# (μ,λ)-Evolution Strategy #

## Name #

(μ,λ)-Evolution Strategy, (μ,λ)-ES, (mu,lambda)-Evolution Strategy, (mu,lambda)-ES

## Taxonomy #

The (μ,λ)-Evolution Strategy is a population-based stochastic optimization algorithm belonging to the field of Evolutionary Computation, a subfield of Computational Intelligence. It is closely related to other Evolution Strategies, such as (1+1)-ES and (μ+λ)-ES.

- Computational Intelligence
- Evolutionary Computation
- Evolutionary Algorithms
- Evolution Strategies
- (1+1)-Evolution Strategy
- (μ+λ)-Evolution Strategy
- (μ,λ)-Evolution Strategy

- Evolution Strategies

- Evolutionary Algorithms

- Evolutionary Computation

## Strategy #

### Population-Based Search #

The (μ,λ)-Evolution Strategy maintains a population of μ candidate solutions, called parents. In each iteration, the algorithm generates λ new candidate solutions, called offspring, by applying mutation to the parents. The mutation operator typically adds random perturbations drawn from a normal distribution to the parent solutions.

### Selection #

After generating the offspring, the (μ,λ)-ES selects the μ best solutions from the λ offspring to form the parent population for the next iteration. This selection mechanism is called comma-selection, as it only considers the offspring for selection, and not the parents from the previous iteration.

### Adaptive Mutation #

The (μ,λ)-ES often employs an adaptive mutation mechanism, where the parameters of the mutation operator, such as the step size or the covariance matrix, are adapted during the search process. This allows the algorithm to automatically adjust the search behavior based on the characteristics of the optimization problem.

## Procedure #

Data Structures:

- Population: An array of μ candidate solutions, each represented as a real-valued vector.
- Fitness: An array of μ fitness values, corresponding to the candidate solutions in the population.

Parameters:

- μ: The number of parent solutions.
- λ: The number of offspring solutions generated in each iteration.
- maxIterations: The maximum number of iterations.
- mutationStepSize: The initial step size for the mutation operator.

Steps:

- Initialize the population with μ randomly generated candidate solutions.
- Evaluate the fitness of each candidate solution in the population.
- Repeat until the termination criterion is met (e.g., maximum iterations):
- Generate λ offspring solutions by applying mutation to the parent solutions:
- For each offspring:
- Select a parent solution uniformly at random.
- Create a new solution by adding random perturbations to the parent solution, using the mutation step size.

- For each offspring:
- Evaluate the fitness of each offspring solution.
- Select the μ best solutions from the λ offspring to form the new parent population.
- Update the mutation step size based on the success rate of the offspring solutions.

- Generate λ offspring solutions by applying mutation to the parent solutions:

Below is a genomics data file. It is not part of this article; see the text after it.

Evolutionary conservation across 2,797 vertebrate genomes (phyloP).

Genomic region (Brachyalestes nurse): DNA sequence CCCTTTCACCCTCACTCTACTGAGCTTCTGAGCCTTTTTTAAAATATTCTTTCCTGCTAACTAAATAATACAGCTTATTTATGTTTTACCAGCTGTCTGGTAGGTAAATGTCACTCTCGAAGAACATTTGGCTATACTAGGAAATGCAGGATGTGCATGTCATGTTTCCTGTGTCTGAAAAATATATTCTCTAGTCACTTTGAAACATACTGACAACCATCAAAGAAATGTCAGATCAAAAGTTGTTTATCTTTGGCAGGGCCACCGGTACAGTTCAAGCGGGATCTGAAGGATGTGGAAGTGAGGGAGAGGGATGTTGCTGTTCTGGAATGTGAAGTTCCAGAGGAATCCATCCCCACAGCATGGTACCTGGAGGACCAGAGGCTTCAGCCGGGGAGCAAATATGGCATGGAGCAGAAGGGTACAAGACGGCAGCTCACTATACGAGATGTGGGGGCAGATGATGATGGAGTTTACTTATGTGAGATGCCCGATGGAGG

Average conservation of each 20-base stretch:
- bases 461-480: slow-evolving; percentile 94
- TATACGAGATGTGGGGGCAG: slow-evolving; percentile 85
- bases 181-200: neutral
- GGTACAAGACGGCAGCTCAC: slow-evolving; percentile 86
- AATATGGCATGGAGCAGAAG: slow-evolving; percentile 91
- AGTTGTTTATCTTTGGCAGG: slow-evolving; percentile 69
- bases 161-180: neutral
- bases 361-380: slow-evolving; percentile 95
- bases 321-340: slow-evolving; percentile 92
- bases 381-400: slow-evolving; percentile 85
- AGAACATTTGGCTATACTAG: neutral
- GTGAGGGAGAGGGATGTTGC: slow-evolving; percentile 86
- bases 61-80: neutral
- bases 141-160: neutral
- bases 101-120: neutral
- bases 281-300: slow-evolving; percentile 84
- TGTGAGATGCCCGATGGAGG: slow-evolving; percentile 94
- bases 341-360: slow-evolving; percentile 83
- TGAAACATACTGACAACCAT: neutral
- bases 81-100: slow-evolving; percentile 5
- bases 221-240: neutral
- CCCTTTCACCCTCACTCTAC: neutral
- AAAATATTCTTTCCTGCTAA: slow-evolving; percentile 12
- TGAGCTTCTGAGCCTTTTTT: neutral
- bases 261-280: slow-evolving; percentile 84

- Return the best solution found during the search.

## Considerations #

Advantages:

- Effective for solving continuous optimization problems.
- Requires minimal assumptions about the problem structure.
- Can adapt the search behavior during the optimization process.

Disadvantages:

- The performance depends on the choice of the population size (μ) and the number of offspring (λ).
- May require a large number of fitness evaluations to converge.
- Not guaranteed to find the global optimum for non-convex problems.

## Heuristics #

### Population Size (μ) #

- Choose μ based on the dimensionality and complexity of the problem. A larger μ can help maintain diversity and explore the search space more effectively, but it also increases the computational cost per iteration.
- A common heuristic is to set μ proportional to the square root of the problem dimensionality.

### Number of Offspring (λ) #

- Choose λ larger than μ to encourage exploration and maintain diversity in the population. A common ratio is λ = 7μ.
- Increasing λ can improve the chances of finding better solutions, but it also increases the computational cost per iteration.

### Mutation Step Size #

- The initial mutation step size should be chosen based on the expected range of the decision variables. A common heuristic is to set the initial step size to about 1/10 of the decision variable range.
- Adapt the mutation step size during the search process based on the success rate of the offspring solutions. Increase the step size if the success rate is high, and decrease it if the success rate is low.
- Consider using self-adaptation mechanisms, where each candidate solution has its own mutation step size that evolves along with the solution.

### Termination Criterion #

- Specify a maximum number of iterations or function evaluations based on the available computational budget.
- Monitor the progress of the search and stop if the best fitness value does not improve for a certain number of iterations (stagnation detection).
- Consider using a relative improvement threshold as a termination criterion, stopping the search if the relative improvement in the best fitness value falls below a specified threshold.